Lesley . . . has a clear unflinching eye . . . there is a strength in, and an immediate engagement with, these poems.
Rosemary Dobson on Crossing The Sky
What a handsome book The Petrov Poems is: black and white illustrations of le Carré-like spies at beginning and end, and lovely fat paper. Pitt Street Poetry is making beautiful books.
Lesley Lebkowicz’s impeccably researched collection should be entered in history prizes as well as poetry ones; she turns history from dry events into ones as well-fleshed out as Volodya himself. For, history is both a narrative and a series of poems.
PS Cottier BMA Magazine Canberra
Sometimes a fine poet rescues political scandal from the tabloids and the television soundbite. She reveals the mythic power and psychological complexity in these public dramas. From Homer’s ancient epics to Canadian writer Anne Carson’s contemporary re-tellings of Greek tragedy, these writers remind us of the complex human depths in the stories that media often reduce to mere surfaces.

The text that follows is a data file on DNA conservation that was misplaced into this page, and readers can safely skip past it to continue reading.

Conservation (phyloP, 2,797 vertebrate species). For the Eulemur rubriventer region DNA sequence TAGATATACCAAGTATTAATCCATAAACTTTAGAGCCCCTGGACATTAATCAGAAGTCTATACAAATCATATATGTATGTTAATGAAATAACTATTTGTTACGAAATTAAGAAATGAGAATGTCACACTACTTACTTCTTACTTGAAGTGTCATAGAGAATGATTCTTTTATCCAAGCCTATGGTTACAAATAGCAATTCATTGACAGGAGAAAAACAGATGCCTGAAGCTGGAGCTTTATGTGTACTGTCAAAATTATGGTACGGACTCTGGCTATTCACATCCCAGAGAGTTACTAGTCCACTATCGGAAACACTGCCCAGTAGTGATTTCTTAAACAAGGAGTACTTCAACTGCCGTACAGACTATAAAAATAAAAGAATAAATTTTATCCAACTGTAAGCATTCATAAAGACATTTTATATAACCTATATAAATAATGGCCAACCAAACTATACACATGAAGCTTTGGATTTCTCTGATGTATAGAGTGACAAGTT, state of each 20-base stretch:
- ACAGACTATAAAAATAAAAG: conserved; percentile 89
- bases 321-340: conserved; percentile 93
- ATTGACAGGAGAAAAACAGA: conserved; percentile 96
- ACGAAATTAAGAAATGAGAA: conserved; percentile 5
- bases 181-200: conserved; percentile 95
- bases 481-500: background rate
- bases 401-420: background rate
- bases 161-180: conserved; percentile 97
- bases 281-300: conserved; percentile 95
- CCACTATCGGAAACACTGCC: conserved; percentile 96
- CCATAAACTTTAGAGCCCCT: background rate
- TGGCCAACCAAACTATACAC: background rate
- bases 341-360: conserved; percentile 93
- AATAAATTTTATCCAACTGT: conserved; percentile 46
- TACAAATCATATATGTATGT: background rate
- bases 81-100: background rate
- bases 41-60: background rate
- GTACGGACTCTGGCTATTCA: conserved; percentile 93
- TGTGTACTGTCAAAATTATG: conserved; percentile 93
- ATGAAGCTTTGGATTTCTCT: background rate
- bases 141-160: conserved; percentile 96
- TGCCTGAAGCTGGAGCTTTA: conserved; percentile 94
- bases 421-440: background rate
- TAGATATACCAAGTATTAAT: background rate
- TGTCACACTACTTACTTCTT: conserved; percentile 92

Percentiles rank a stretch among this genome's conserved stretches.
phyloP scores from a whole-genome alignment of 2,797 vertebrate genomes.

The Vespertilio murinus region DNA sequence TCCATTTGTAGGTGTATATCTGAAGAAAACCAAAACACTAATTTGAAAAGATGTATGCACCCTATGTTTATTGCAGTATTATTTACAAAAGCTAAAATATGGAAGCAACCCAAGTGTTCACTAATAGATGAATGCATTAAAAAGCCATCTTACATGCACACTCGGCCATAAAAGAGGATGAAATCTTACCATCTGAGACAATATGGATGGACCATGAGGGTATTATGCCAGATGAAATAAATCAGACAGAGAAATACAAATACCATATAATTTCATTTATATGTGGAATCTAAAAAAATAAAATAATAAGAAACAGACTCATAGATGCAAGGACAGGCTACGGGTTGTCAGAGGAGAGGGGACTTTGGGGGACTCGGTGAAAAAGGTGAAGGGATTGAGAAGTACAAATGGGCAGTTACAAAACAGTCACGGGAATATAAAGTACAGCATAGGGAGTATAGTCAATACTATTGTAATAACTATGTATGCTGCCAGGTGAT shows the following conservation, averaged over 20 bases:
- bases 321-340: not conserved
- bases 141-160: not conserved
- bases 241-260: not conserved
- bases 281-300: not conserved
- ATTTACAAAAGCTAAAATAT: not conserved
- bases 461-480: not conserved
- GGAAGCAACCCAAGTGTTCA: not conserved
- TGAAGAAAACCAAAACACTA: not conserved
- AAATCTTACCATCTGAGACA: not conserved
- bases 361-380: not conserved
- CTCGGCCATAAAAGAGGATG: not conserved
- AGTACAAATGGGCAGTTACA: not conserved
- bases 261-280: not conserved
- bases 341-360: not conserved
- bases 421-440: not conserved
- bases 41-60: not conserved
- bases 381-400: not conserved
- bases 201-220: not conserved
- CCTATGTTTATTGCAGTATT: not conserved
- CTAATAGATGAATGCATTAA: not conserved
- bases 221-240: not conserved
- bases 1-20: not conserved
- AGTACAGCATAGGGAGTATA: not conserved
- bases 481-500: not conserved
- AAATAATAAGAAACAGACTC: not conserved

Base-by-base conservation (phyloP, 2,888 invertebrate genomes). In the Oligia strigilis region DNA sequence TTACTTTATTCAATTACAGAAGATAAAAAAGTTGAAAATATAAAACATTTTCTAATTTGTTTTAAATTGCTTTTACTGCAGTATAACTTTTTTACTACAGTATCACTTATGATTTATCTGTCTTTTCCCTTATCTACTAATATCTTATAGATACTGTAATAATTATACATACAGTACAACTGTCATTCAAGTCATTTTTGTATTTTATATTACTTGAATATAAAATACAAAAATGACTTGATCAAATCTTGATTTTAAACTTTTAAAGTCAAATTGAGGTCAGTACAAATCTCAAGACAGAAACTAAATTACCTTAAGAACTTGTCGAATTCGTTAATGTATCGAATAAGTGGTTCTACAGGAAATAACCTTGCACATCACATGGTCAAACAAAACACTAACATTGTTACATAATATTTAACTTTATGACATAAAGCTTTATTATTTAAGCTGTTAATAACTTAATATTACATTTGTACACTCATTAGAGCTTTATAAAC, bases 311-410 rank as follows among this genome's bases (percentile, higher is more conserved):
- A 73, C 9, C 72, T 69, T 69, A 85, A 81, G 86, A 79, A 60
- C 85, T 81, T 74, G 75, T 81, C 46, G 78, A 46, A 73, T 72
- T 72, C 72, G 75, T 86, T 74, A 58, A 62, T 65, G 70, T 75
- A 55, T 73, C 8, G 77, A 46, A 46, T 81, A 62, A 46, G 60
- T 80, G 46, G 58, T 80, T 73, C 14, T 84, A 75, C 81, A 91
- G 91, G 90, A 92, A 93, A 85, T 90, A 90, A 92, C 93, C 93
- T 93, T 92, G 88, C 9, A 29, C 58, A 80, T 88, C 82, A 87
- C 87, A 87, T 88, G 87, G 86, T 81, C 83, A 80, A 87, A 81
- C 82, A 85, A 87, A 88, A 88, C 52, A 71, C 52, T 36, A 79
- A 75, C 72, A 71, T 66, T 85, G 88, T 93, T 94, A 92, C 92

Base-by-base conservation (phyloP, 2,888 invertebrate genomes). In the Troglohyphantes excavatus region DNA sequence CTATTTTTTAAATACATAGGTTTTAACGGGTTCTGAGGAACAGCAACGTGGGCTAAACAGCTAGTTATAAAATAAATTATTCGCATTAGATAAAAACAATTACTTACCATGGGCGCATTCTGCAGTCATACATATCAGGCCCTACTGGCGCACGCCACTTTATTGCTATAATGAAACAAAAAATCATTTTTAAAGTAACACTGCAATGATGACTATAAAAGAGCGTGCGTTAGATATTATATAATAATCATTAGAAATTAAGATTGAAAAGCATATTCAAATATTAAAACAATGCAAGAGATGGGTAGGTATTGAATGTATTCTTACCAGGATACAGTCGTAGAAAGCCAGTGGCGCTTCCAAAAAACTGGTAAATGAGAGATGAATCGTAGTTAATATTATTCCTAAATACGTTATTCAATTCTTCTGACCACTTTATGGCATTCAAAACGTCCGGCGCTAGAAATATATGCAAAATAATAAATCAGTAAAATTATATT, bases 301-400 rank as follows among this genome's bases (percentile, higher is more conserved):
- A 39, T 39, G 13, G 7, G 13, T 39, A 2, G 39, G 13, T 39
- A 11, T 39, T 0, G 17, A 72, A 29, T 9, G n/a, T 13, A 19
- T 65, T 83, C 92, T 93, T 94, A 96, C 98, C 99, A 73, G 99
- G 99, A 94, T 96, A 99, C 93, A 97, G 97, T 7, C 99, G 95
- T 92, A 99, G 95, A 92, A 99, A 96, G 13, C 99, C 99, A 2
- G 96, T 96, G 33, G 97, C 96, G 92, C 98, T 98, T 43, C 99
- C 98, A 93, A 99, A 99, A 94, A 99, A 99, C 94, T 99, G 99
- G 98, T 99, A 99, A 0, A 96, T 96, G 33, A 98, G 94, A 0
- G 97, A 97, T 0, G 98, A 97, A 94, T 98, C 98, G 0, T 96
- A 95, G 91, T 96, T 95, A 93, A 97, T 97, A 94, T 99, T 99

Canberra poet Lesley Lebkowicz has done just this with her wonderful verse-novel The Petrov Poems. In her spare and vivid voice, the married Soviet spies who defected to Australia in April 1954 emerge as haunted individuals shaped by forces they barely fathom. The choices they make, while consciously considered, also seem to be the result of an inexorable fate they cannot escape.
Joyce Kornblatt, The Universal Heart Book Club
The Petrov Affair
Lesley Lebkowicz is the author of Crossing the Sky (Five Islands Press, New Poets Series 8, 2001) and the short fiction collection Washing My Mother’s Hair (2001) (as Lesley Fowler).
The Way Things Really Are (Buddhist Education Foundation, 2006) was a collaborative translation of the earliest Buddhist verse cycle in which she worked from literal translations of the Pali by scholars Tamara Ditrich and Primos Pecenko.
Her work is represented in several anthologies and she has read at venues and festivals around Australia. It has appeared on buses and been installed as part of a public art program in the paving in Canberra City. She was shortlisted for the David Campbell Award for poetry in 2006 and won it in 2007.
For many years she reviewed fiction and non-fiction for The Canberra Times.
Lesley Lebkowicz was a child in Canberra when the Petrovs defected and breathed in the drama taking place a few streets from home.
About The Artist